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On Gardening: Sweet Tea Mountain Gordlinia has made the landscape ‘oh so sweet’

July 18, 2016

Sweet Tea Mountain Gordlinia is cold hardy from zones 7-10.

Sweet Tea Mountain Gordlinia has been causing quite a stir not only because it is blooming in the garden, but we have been posting photos on Facebook and Twitter. Now, to be honest, it is the plant community, botanists, taxonomists, and horticulturists alike that are in a state of bliss.

The credit for this wonderful and rare hybrid really goes to North Carolina State University Mountain Crops Improvement Lab who did an incredible cross in 2002. To think that this was done 14 years ago and the resulting tree is already in the market place is nothing short of phenomenal.

But that is just one part of the story that makes this tree so special to a plant nerd like me. Botanically speaking, it is xGordlinia grandiflora "Sweet Tea.’ That would be confusing to most gardeners. But what this really means is this was a rare intergeneric cross by North Carolina State between two tea or camellia relatives, Franklinia alatamaha and Gordonia lasianthus.

You might be thinking what is so special about that? Well consider this, there are no other Franklinias and no other Gordonias. These are classified as monotypic, one type or representative within the genus. Now perhaps you are saying to yourself that indeed is pretty rare, and you would be right. When it comes to the Franklinia however it goes one step further on the rarity scale in that the plants are extinct in the wild.

John and his son William Bartram famous explorers and early American naturalists discovered the Franklinia atlatamaha in 1765 growing wild along the Altamaha River in Georgia. William carefully documented it through his writing and paintings. He collected seeds on return trips but by 1790 the native stand had totally disappeared.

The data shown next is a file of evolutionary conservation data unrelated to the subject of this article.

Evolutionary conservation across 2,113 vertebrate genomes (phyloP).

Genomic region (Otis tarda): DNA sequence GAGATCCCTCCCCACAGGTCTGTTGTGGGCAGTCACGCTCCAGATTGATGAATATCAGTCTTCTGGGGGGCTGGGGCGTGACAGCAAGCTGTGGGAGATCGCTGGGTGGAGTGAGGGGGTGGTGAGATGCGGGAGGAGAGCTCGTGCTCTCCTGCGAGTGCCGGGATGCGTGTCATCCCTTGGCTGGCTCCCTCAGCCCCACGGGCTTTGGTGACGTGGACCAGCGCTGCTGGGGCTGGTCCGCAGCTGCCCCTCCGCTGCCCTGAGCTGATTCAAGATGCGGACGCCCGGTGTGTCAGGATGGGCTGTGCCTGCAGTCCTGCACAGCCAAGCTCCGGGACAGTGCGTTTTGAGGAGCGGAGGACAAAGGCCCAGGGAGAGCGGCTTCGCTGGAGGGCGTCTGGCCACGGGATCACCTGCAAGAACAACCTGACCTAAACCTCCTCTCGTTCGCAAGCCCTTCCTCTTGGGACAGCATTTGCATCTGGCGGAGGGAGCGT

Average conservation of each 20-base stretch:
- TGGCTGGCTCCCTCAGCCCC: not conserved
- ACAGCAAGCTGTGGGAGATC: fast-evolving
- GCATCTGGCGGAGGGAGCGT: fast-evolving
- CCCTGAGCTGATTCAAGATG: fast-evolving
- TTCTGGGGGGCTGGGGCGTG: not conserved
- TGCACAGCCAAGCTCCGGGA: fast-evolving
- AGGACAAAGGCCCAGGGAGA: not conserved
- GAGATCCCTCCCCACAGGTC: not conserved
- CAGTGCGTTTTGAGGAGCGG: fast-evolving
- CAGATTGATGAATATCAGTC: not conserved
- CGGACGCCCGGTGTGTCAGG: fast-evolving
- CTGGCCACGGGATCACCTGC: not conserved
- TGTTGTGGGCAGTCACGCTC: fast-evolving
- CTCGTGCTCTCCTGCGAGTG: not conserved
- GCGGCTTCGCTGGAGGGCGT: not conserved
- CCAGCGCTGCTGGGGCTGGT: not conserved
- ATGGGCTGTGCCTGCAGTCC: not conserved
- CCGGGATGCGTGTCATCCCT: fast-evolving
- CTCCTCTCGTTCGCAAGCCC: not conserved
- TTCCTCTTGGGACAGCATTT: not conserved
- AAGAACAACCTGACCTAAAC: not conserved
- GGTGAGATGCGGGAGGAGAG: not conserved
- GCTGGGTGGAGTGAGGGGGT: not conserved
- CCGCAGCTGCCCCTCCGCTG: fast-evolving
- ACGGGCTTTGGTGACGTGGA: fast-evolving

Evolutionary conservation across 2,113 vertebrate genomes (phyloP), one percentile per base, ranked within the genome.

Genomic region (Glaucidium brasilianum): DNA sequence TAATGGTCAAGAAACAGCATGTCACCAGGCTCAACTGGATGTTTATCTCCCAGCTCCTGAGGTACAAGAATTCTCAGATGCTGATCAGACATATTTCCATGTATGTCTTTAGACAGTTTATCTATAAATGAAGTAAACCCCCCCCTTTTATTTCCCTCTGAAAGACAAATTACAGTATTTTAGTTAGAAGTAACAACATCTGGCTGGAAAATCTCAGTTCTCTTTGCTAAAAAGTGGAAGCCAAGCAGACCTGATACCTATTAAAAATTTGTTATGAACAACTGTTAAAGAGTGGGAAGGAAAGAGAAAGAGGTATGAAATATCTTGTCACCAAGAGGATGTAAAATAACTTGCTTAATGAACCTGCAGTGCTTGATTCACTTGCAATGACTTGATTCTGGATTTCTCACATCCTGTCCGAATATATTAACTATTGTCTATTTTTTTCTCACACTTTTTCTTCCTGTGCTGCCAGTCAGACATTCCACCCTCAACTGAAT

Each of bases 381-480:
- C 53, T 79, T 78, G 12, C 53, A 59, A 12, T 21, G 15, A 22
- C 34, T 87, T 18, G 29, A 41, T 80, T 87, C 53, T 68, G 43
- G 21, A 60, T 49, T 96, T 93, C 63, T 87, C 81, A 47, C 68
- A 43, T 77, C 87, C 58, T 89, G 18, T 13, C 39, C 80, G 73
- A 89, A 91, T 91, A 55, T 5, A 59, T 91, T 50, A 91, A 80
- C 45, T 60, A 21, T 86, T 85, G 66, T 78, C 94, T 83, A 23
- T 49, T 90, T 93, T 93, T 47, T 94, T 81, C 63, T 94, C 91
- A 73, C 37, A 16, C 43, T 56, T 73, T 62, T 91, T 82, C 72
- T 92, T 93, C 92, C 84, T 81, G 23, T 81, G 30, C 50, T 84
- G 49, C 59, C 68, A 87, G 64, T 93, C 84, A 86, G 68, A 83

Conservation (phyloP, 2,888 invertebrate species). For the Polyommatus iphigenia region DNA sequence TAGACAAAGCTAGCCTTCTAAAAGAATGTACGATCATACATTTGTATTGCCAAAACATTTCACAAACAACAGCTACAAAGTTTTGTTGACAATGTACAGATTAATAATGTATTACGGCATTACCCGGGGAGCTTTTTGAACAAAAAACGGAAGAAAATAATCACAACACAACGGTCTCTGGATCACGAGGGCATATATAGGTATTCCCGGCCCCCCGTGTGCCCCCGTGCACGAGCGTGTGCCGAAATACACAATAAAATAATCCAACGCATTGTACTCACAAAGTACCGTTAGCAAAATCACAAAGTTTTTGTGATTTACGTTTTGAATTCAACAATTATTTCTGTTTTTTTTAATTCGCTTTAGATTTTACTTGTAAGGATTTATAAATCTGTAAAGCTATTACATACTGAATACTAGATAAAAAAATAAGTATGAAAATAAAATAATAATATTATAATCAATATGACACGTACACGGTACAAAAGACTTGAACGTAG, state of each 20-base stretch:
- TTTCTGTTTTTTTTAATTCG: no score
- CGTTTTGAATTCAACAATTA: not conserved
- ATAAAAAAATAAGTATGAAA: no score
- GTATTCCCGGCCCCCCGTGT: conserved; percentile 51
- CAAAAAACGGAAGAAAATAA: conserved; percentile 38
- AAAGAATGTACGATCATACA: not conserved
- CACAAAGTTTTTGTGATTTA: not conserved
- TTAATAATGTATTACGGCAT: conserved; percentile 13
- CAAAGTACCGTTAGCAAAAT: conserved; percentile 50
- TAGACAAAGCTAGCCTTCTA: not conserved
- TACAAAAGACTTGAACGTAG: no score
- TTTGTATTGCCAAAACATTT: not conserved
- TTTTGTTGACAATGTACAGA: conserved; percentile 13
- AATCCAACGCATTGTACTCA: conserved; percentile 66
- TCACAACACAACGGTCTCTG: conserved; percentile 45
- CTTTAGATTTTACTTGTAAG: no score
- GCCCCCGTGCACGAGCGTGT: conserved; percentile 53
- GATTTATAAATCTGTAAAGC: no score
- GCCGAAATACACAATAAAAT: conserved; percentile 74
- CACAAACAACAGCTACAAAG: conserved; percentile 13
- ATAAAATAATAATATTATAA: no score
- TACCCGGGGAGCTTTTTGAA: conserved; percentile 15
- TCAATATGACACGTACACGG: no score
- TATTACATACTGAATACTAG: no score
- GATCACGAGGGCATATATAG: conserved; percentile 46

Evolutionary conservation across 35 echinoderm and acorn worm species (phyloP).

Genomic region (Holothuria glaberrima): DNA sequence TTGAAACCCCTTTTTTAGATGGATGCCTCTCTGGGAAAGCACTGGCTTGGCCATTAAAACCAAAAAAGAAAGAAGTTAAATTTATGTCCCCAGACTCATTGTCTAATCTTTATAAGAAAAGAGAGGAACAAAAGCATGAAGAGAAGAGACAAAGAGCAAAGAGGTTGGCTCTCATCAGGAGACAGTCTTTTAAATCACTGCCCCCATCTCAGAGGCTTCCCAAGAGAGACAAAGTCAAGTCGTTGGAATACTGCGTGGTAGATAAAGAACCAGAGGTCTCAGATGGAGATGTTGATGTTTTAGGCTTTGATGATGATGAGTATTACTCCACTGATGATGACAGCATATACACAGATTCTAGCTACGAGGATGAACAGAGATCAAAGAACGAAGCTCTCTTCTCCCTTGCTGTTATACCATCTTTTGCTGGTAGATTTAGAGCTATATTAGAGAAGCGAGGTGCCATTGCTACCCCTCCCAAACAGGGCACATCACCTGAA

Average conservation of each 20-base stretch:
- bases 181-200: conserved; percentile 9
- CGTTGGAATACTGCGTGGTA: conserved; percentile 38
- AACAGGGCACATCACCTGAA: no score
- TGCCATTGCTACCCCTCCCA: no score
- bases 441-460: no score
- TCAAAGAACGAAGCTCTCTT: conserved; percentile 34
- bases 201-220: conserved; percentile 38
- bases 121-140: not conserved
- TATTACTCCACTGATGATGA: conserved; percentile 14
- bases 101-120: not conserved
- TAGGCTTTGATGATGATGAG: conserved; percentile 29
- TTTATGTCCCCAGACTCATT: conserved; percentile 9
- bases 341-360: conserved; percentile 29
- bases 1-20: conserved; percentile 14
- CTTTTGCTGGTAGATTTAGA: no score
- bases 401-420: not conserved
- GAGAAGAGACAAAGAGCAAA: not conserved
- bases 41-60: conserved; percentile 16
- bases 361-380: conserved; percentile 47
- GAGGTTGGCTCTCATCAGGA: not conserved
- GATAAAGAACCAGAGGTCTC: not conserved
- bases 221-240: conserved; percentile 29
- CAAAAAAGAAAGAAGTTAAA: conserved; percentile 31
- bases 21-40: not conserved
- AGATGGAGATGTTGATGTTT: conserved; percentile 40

Today all growing Franklinias, aka Franklin trees, are from the same genetics of the seeds he collected on his journey while the U.S. was still the colonies. Oh by the way they are named after non-other than Ben Franklin a good friend of the Bartrams. Franklinias are cold hardy from zone 5-8 produce fragrant three inch flowers on trees that can reach 10-20 feet plus and are deciduous.

The Gordonia, called loblolly bay on the other hand is still thriving in the Southeast from the Gulf Coast to North Carolina. It is evergreen typically reaching from 30 to 50 feet with 2 to 3 inch white fragrant camellia-like flowers.

In comparison Sweet Tea’s flowers are enormous. Ours at the Coastal Georgia Botanical Gardens in Savannah are just as stated, a-whopping 5-inches, white with brilliant golden stamens, and a light fragrance. This year ours has been blooming for about a month and the buds just seem to keep coming. They should bloom throughout the summer.

Sweet Tea Gordlinia is cold hardy from zones 7 through 10 and is expected to reach around 30 feet at maturity with a spread of 10-feet. In other words, this is just the right size for today’s urban landscape. It is semi-evergreen and will perform best in sun with moist soil. A little afternoon shade during the hottest part of the day will be tolerated if not appreciated.

Sweet Tea Mountain Gordlinia is rare in beauty, science, and history. Hopefully if you are in zone 7 and warmer it won’t be rare at your local garden center. If it is not there ask your nurseryman to get some for you. You’ll be glad you did.

 

 


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